I received such an excellent comment to my “Free blacks in Virginia: The Drew Family” post….that I decided to feature it as a guest post. It’s a great overview covering free blacks in Virginia. It also arrived at the perfect time. I’m currently drafting a blog post about the long-standing community of free African-American community which lived (and thrived) in Charles City County, Virginia in the 18th and 19th Centuries.
Thank you Aubrey for providing such a considered comment:
As a descendant of free people of color from Virginia I decided to respond to the above post (https://genealogyadventures.wordpress.com/2012/07/16/free-blacks-in-virginia-the-drew-family/) in an effort to share some of what I have learned. I learned that I am a descendant of one of the original Africans brought to Virginia. Not all Africans were subjected to permanent slavery but were indentured servants, much the same as their European counterparts. After completing their indenture, they received their “freedom dues” which generally consisted of a certain acreage of land plus tools and a years worth of food clothing and possibly seed for planting.
These formerly indentured servants frequently intermarried and formed the basis for the community of free people of color in Virginia. This population grew as a consequence of natural expansion by birth and emancipation (for various reasons including emancipation of children by their white fathers or through slave owners’ Wills). It should be pointed out that in the early period of the colony, Native American in Virginia were frequently enslaved much the same as their African counterparts.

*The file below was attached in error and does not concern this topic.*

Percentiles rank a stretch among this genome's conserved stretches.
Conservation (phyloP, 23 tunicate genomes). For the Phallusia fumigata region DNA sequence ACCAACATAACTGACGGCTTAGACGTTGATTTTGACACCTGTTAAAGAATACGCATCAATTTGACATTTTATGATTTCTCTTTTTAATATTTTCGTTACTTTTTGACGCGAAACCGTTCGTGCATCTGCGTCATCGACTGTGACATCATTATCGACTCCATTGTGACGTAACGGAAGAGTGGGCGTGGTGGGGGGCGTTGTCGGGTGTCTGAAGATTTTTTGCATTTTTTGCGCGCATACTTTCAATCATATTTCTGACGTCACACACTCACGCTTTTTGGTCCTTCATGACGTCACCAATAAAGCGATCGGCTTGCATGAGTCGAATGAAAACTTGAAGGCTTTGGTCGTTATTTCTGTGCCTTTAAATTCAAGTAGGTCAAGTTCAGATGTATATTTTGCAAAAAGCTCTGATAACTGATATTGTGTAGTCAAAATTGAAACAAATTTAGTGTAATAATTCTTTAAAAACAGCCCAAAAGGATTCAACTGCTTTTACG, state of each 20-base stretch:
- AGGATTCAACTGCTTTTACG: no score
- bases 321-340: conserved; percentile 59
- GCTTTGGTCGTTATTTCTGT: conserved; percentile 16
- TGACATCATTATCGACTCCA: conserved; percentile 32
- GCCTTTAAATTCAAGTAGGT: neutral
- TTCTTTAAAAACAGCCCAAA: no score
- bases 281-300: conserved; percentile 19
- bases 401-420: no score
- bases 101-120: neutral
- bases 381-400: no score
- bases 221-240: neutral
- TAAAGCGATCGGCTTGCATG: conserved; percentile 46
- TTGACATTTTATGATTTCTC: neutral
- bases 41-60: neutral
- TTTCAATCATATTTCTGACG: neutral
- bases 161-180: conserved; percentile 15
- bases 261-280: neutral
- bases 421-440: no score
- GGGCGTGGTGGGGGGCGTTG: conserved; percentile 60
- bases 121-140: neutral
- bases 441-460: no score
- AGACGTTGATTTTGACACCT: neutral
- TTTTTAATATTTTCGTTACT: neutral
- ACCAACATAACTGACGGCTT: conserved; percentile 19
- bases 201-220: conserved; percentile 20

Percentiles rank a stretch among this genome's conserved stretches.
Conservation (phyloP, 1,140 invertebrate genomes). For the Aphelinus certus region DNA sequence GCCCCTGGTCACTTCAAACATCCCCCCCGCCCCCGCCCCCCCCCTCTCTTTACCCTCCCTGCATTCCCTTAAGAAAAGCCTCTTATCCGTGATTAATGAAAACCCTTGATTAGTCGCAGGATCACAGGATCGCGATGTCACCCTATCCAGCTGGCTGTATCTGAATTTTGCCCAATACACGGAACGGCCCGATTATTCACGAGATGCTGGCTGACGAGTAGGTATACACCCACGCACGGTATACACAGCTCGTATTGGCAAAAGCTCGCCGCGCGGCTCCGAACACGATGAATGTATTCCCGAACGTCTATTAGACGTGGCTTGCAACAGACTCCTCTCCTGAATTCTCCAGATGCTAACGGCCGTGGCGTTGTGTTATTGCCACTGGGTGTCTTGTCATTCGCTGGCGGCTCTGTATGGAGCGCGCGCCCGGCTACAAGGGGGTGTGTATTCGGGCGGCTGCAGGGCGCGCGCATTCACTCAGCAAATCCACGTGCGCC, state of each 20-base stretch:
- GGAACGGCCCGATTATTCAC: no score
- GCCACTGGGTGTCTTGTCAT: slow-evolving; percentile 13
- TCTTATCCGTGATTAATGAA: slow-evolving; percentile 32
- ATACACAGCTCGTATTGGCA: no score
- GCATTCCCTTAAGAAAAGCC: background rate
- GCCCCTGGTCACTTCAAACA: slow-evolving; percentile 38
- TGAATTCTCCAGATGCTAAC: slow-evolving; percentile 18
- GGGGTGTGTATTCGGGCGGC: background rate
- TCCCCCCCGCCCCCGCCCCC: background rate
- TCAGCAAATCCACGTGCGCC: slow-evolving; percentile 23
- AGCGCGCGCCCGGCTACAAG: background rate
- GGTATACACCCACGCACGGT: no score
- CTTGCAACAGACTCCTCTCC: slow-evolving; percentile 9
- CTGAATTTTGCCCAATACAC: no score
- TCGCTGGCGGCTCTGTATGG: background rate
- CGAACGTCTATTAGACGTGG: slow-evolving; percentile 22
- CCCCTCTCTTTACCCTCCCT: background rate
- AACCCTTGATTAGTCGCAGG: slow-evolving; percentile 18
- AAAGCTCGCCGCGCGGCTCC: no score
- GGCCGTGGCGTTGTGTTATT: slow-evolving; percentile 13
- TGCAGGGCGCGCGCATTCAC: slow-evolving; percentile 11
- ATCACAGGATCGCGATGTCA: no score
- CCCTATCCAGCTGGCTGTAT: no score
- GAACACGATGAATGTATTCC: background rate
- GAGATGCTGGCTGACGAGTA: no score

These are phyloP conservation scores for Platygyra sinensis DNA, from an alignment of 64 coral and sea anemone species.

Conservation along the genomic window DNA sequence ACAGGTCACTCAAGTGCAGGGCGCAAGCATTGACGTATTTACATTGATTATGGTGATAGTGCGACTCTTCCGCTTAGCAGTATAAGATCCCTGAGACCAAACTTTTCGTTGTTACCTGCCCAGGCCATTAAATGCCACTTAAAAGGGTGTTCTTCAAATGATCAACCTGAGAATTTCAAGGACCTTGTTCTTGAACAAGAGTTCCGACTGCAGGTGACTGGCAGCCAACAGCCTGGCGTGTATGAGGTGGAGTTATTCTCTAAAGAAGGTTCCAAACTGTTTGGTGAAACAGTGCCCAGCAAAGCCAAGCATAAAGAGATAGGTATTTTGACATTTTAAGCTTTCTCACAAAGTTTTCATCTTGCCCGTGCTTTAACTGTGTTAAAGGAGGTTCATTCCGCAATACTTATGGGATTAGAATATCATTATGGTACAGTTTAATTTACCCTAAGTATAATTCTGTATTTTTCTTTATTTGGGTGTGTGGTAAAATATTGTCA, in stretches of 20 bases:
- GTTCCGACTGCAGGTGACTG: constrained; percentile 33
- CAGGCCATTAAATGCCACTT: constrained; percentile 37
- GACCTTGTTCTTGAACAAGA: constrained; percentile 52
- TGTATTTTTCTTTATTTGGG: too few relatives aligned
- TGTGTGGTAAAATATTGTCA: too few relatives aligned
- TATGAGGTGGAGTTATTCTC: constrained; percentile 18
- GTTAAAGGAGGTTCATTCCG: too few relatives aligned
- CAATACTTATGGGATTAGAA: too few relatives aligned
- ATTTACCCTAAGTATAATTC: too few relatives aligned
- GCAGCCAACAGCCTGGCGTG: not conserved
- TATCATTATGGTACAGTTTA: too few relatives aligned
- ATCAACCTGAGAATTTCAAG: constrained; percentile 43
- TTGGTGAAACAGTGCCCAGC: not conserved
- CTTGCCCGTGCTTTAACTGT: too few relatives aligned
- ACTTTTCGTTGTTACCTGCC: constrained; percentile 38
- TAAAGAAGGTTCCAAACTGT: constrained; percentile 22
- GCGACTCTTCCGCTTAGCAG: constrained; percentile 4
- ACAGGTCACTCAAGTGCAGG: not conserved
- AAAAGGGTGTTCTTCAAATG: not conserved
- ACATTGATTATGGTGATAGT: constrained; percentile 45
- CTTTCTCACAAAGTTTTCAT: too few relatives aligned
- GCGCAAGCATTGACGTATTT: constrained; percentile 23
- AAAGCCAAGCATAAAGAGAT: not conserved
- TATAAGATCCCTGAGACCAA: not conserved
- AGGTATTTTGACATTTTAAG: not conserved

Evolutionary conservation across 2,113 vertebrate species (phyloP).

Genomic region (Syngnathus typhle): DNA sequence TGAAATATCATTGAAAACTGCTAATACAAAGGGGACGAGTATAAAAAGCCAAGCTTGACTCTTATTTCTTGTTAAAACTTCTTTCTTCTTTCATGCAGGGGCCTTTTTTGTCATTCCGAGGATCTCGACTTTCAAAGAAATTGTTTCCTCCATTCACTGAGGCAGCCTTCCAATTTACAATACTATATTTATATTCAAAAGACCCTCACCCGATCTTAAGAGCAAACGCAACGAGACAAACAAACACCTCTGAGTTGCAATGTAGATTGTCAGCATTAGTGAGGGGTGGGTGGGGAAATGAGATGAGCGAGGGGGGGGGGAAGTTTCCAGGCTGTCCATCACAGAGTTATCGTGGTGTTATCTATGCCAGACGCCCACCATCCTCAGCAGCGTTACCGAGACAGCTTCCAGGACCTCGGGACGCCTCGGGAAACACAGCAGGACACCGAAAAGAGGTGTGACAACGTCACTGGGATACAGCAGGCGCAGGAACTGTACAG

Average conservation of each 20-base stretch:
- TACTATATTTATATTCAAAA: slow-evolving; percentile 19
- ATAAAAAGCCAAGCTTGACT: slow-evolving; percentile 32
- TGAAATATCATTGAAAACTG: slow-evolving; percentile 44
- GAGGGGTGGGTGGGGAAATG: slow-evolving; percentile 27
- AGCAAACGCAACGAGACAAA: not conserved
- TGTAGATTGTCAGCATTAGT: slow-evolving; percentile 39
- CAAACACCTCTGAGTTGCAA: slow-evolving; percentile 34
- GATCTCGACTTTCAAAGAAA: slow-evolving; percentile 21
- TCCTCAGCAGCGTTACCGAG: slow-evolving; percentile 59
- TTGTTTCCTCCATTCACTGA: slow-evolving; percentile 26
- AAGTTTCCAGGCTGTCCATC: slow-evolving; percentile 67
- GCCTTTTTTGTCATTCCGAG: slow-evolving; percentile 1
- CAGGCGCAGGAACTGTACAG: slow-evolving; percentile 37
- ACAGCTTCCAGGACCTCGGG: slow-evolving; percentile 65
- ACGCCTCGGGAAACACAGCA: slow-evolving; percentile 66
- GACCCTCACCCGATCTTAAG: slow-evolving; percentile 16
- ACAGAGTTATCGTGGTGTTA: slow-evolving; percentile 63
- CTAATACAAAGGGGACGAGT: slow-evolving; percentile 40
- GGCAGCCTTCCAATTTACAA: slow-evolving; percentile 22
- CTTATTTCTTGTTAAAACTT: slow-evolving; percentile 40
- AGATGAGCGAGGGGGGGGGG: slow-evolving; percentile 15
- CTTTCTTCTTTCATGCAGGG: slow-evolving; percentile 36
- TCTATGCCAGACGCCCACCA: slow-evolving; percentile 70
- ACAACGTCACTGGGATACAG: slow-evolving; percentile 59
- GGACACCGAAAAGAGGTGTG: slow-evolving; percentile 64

The legal status of emancipated people in Virginia changed around the early 1800′s as a response to the revolt of Gabriel Prosser. A state constitutional convention, held a few years later, made changes to the Virginia state constitution. These changes enabled the enactment of laws that required emancipated people to leave Virginia within a year of emancipation or suffer re-enslavement. It is likely that those that did not leave, remained because of family who were still enslaved.
Furthermore, it is also like that in some cases free born people of color retained family members who had been purchased or otherwise were legally considered slaves (such as the the children from a wife who had been purchased from enslavement. The children of enslaved mothers were legally classified as slaves). The slave status was maintained because if they were emancipated these family members would be required to leave the state.
Frequently emancipation in such cases happen by wills or other legal mechanisms. It should be noted that in Virginia free born people of color who were descendants of those free born or emancipated prior to the change in Virginia law were not required to leave the state. Petitions to the Virginia General Assembly could result in permission to remain in the state.
Additionally, free born people could be subject to life time slavery as a consequence of convictions for certain crimes.
Genealogy Adventure additional note: Emancipated and free born blacks could also be kidnapped and sold into slavery.